Dictionaire François-Grec..Orléans, chez Eloi Gibier, Libraire & Imprimeur de l\\\\\\\'Vniuersité, 1577
FIRST EDITION. 8vo. pp. [iv] 76 (i.e.78) [ii]: a4, A-K4. Greek and Roman letter, some Italic. Woodcut initials, head pieces and ornaments. A fine copy, crisp and clean, in beautiful mid C19th crimson morocco ‘Janseniste’ by Hardy, spine with raised bands, inner dentelles richly gilt, edges double gilt ruled, combed marbled endpapers, a.e.g.
Exceptionally rare first edition, and a fine copy, beautifully bound by Hardy, of this French Greek dictionary published in Orleans, relating to the etymology of French words derived from the Greek. Léon Trippault, sieur de Bardis, was a lawyer in Orléans and one of the first authors to contemplate the origin of the French language; he was convinced of the Greek origin of French and tried to prove it through a series of works including this dictionary in which he traces French words back to Greek. His thesis had its basis in the myth that France’s first kings came from Greece, or that France was named for Francion, a son of Hector, who escaped the sack of Troy. Henri Estienne similarly looked for Greek origins for the French language, assimilating the glory of Classical Athens with sixteenth-century France.
“In the 16th century, the history of the French language served as primary evidence in the history of French institutions. The history of those institutions was itself crucial to the debate on the role of the monarchy, which in turn related to the Wars of Religion. French clearly had close affinity to Latin, and thus to Italian and Spanish. However, humanist admiration for Greek, Reform interest in Hebrew, and concurrent bursts of celtomania and xenophobia led to theories about the origin of the French language that resolutely pursued the implausible. The thesis that French had Greek origins was supported by a number of Classical and biblical sources (Léon Trippault provided a summary in an appendix to his Celt hellenisme, ou etymologic des mots francois tirez du graec. Plus. Preuves en general de la descente de nostre langue, 1580). Many historians of French claimed that the Gauls spoke Greek or some closely related language. In this way, native gallican interests could be allied with the most prestigious of the ancient languages (and opposed to Italian/Latin). This linkage took on political significance in works, such as François Hotman’s Franco–gallia (1573), in which evidence from diachronic linguistics was adduced to provide an historical basis for elected, constitutional monarchy and customary law, as opposed to divine-right absolute monarchy and Roman law. At the same time, other scholars sought to establish links between Hebrew and French. Guillaume Postel .. provided a basis for this work, which received occasional mention in the works of Joachim Perion (Dialogorum de linguae Gallicœ origine, eiusque cum Grœca cognatione, libri quatuor, 1555) and Trippault, and culminated in Estienne Guichard’s L’harmonie étymologique … Such historical evidence was necessarily impressionistic, generally based on word-lists of fewer than 500 entries (Joachim Perion, Léon Trippault). The dangers of basing such conclusions on small lists of words led the more linguistically sophisticated Henri Estienne to argue not for a Greek origin of French, but rather closer affinity between constructions of modern French with ancient Greek (Traicté de la conformité du langage françois avec le grec, 1565).” D.A. Kibbee. ‘Renaissance Linguistics: French Tradition.’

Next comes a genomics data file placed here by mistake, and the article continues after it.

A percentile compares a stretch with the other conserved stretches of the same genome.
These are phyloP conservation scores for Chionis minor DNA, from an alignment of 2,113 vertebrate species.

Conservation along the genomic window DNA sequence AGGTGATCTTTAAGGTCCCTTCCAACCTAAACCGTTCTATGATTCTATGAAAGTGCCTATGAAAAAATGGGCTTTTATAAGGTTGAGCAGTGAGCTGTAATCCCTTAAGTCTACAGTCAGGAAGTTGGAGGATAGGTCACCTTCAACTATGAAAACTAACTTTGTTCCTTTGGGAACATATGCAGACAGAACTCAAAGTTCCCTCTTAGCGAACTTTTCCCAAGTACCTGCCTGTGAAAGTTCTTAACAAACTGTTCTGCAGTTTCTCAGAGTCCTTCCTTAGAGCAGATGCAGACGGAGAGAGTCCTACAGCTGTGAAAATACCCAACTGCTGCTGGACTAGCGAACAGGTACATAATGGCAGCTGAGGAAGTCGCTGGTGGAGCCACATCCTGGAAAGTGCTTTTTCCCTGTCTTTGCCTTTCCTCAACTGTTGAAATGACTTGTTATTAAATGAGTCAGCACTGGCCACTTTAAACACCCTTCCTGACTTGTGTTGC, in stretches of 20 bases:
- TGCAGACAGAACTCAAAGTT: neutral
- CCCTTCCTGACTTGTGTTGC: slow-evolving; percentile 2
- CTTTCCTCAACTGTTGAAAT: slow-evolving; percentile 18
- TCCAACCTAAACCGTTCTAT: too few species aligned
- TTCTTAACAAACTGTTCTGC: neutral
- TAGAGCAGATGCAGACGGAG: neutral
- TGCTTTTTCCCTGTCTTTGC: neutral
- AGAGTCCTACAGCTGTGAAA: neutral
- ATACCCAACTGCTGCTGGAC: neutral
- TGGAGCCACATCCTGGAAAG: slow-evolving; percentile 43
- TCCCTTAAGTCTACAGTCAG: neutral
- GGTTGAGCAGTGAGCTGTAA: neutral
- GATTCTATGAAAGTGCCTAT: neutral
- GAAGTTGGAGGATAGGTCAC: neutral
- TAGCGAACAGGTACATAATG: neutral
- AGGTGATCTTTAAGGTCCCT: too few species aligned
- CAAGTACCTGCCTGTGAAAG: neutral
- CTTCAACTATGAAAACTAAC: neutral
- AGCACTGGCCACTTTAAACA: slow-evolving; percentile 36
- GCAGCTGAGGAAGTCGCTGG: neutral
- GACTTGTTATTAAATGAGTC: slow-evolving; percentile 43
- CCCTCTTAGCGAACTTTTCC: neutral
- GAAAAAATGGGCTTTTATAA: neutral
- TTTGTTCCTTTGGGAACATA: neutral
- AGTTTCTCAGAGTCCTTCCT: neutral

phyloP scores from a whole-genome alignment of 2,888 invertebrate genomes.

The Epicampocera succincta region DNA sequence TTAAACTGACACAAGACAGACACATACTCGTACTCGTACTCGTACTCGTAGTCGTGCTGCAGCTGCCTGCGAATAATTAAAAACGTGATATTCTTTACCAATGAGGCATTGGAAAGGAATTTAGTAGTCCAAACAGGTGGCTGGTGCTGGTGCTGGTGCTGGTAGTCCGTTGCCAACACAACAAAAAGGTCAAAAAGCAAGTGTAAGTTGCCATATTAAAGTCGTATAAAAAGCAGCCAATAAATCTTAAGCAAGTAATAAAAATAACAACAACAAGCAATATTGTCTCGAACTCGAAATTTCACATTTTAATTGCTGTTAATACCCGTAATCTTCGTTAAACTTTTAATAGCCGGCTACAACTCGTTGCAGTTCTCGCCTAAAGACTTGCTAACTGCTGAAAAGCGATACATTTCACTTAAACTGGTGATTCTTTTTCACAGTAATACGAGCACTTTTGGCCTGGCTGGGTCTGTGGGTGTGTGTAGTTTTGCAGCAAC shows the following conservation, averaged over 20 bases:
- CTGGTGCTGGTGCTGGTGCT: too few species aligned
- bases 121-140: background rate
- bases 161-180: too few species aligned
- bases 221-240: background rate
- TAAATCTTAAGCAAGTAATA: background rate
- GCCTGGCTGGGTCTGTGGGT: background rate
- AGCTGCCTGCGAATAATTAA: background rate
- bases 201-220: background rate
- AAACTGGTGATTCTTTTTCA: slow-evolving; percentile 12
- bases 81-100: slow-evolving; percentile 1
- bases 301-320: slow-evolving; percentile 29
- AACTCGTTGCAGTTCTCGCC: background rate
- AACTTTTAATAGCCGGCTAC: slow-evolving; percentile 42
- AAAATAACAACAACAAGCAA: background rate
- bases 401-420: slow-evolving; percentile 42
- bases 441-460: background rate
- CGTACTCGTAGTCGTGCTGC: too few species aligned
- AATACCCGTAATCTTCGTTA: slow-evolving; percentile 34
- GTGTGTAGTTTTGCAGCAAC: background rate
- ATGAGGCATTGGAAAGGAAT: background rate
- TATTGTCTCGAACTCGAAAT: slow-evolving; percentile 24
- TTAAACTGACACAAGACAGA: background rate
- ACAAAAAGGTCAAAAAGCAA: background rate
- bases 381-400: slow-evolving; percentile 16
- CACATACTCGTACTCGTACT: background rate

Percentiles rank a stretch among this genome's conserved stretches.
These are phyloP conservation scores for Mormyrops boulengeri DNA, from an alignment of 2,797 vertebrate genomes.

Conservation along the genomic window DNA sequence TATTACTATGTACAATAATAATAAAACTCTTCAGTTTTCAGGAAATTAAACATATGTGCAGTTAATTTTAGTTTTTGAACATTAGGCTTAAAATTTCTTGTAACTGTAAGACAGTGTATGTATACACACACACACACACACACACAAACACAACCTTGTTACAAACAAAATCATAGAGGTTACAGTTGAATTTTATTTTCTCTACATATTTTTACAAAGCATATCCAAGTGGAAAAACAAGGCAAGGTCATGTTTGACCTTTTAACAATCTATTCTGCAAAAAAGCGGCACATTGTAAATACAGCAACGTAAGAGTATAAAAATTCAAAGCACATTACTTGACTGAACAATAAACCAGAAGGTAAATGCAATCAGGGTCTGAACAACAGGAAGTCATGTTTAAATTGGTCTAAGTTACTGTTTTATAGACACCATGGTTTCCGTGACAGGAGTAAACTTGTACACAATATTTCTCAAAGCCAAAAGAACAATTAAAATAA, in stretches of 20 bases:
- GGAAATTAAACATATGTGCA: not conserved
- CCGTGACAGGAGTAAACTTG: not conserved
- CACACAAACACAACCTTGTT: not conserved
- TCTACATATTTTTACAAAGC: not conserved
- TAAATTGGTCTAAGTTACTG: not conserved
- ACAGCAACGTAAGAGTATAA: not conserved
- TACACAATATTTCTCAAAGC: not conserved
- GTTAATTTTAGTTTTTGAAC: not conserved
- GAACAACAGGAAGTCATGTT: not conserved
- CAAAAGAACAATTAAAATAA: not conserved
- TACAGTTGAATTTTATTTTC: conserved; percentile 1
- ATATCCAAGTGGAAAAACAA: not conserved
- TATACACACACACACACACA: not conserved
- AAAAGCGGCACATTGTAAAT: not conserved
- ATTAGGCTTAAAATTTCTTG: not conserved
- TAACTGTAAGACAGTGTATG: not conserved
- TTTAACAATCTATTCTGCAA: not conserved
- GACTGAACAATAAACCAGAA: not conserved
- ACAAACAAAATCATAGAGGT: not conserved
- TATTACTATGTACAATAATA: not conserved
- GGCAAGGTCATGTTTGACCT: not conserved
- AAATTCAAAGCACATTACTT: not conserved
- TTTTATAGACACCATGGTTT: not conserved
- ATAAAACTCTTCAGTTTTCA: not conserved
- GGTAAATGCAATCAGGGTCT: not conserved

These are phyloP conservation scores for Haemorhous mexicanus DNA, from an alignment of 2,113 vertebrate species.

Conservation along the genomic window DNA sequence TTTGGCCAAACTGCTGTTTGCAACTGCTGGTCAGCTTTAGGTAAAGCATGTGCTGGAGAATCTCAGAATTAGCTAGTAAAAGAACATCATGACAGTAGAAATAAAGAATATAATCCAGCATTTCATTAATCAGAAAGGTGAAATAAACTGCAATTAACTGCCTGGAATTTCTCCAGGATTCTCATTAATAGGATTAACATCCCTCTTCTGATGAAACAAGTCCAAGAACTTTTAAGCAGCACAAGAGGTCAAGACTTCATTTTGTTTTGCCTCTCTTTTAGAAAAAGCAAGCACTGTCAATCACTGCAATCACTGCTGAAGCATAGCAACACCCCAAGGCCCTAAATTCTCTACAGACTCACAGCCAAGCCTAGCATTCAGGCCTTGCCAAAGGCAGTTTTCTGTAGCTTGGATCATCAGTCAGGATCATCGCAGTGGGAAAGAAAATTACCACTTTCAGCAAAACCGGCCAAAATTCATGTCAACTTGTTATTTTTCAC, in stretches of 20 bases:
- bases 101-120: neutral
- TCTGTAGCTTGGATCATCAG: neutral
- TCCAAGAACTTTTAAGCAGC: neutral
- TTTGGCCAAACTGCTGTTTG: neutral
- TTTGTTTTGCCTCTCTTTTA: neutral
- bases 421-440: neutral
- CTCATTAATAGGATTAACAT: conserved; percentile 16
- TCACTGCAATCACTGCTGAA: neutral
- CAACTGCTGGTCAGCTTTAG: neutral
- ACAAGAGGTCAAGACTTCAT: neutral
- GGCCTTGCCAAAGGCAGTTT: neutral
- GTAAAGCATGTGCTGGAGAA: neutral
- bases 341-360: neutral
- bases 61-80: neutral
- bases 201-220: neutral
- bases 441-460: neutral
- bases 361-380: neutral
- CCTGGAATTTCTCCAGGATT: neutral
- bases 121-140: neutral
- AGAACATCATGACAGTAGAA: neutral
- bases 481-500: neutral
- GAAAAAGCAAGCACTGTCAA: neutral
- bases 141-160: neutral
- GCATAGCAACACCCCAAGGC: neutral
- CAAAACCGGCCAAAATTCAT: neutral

A fine copy of this beautifully printed, and very rare little dictionary.USTC 56795. Louis Desgraves, ‘Répertoire bibliographique des livres imprimés en France au seizième siècle’ vol. 10, p. 56, 252. Not in Adams.